Amsterdam has always be a pioneering and progressive hub for creative ventures. Currently a city thriving as an advertising and design hub, the streets at night (until January 20th 2019) are host to an incredible array of light-based artworks illuminated every evening.
Amsterdam is a city that begs to be moved in, not idly admired. The light festival hosts amazing works by international and national artists and can be experienced in many ways - by foot, by bike and of course, by boat.
Lining the streets and the river are these unique pieces that utilise text, shape and experience as a way of communicating various concepts, all vaguely hinged on the interplay of light and dark, and are curated to reflected the city's daring attitude to art.
A homage to national hero Vincent van Gogh is one of the highlights, appearing on a bridge, 'Starry Night' stands out with its swirling blue and golden hues, contrasting with the actual midnight blue of the night sky and dazzling white of its stars. Being able to move under the piece has the effect of moving through it, like an aeroplane (rather than a boat) the night sky can be sliced as the darkness of the bridge envelops those viewing it from the watery ground below.
The artists had a vague brief, which has clearly been a visionary piece of direction from the festival's curators - 'The medium is the message'. It's flexibility, yet inspiring guidance, has long since been a source of creative philosophising and pontificating since the original words were uttered by Marshall McLuhan as a means of identifying the symbiotic relationship that stipulates the medium on which the message is conveyed will inevitably lend itself to the way that the message is consumed.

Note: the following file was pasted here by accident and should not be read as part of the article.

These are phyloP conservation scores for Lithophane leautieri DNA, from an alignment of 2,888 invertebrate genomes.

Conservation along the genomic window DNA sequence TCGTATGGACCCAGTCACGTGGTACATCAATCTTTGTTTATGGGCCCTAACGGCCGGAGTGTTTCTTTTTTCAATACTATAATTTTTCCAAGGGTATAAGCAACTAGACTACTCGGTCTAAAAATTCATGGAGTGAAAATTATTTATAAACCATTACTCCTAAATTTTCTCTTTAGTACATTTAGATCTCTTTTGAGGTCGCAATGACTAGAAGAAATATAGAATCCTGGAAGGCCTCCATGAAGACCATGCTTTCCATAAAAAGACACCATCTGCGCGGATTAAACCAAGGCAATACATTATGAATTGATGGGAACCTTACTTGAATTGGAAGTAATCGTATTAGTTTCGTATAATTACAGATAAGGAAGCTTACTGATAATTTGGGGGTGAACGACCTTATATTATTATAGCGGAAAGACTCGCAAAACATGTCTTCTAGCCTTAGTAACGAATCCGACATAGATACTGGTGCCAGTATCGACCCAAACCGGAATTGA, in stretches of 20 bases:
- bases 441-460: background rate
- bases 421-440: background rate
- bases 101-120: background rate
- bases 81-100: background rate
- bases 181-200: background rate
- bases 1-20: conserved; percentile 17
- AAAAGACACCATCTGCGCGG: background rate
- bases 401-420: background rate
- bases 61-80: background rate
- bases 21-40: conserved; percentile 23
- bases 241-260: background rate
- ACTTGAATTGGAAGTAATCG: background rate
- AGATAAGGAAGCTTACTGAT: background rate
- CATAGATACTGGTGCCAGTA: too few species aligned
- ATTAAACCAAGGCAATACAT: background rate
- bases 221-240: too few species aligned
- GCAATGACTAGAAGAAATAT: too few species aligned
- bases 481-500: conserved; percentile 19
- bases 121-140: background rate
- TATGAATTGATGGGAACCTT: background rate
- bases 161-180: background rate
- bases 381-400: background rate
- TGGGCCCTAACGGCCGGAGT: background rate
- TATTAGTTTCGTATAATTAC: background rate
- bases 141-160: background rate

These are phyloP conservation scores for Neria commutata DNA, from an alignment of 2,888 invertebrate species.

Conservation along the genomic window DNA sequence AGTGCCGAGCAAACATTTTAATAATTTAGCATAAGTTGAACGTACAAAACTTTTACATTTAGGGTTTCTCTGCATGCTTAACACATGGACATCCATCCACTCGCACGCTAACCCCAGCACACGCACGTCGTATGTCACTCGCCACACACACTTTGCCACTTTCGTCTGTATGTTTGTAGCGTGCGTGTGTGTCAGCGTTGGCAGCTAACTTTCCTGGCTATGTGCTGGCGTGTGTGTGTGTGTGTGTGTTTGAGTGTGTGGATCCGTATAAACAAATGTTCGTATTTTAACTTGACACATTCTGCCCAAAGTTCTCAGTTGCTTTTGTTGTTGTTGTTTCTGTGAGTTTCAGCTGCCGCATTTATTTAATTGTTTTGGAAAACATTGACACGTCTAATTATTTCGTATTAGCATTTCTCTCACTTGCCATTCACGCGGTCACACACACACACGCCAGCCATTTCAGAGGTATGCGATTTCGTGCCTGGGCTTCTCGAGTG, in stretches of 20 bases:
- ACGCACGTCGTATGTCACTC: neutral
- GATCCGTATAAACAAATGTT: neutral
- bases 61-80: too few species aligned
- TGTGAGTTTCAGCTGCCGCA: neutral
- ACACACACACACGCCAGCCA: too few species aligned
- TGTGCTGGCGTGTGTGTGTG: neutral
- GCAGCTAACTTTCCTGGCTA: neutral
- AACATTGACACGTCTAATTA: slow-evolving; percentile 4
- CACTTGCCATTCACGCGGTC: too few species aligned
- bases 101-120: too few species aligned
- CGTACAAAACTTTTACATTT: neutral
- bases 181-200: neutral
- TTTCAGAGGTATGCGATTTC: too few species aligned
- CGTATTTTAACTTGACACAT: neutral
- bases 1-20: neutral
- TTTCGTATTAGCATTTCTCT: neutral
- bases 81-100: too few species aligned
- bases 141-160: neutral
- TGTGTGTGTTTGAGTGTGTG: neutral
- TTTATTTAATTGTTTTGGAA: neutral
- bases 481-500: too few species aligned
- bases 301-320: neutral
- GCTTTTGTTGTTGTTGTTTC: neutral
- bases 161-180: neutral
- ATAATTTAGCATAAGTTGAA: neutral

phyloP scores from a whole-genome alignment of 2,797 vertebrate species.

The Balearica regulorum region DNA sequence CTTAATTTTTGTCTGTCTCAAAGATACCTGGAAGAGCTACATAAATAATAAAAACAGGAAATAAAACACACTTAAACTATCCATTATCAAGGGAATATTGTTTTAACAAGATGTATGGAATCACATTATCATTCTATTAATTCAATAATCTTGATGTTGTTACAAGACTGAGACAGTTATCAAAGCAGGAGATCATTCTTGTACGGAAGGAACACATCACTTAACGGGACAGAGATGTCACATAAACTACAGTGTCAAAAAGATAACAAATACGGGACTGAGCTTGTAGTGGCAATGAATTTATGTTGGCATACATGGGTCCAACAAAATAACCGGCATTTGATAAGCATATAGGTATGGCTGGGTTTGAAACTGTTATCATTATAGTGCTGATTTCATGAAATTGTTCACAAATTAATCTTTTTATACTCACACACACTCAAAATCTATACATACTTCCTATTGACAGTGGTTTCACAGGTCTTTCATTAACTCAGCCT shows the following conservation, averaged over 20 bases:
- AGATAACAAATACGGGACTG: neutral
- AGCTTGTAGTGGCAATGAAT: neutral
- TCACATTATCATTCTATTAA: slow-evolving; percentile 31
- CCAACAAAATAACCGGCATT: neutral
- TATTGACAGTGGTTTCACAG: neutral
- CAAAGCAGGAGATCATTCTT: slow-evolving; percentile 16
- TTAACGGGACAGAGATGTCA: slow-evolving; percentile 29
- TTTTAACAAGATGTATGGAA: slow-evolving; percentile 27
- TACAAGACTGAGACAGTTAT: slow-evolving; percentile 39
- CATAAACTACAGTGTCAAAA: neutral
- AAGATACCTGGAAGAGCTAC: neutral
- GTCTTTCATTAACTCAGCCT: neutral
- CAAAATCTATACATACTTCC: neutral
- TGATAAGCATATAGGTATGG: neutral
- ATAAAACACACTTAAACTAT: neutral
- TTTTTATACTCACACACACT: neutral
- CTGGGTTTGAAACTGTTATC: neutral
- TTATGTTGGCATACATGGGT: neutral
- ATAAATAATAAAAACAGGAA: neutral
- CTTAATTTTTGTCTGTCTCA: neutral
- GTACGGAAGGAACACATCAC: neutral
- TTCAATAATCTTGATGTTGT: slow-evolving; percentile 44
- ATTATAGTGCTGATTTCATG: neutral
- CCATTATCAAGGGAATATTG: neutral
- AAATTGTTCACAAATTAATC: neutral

Highly influential on various artistic movements, unleashing such a well-known phrase as a brief has challenged the artists to consider much more than the immediate environment and aesthetic sensibility of their piece, necessitating a more holistic idea that likewise takes into accounts the force that light, illuminating through darkness, can have on the audience's psyche.
Besides the famous Old Master's reinterpretation as a light-work, there are oversize desk-lamps, floating dandelions, a swarm of spiders encroaching over a bridge and a symbol of modernity, the 'loading' symbol from our smartphones, placed around a person's window - as if, more profoundly than some charge, they are waiting for someone or something to come into or remove from their life. That's maybe the best thing about this festival. Amsterdam comes alive in the night, but this gives it another life entirely.
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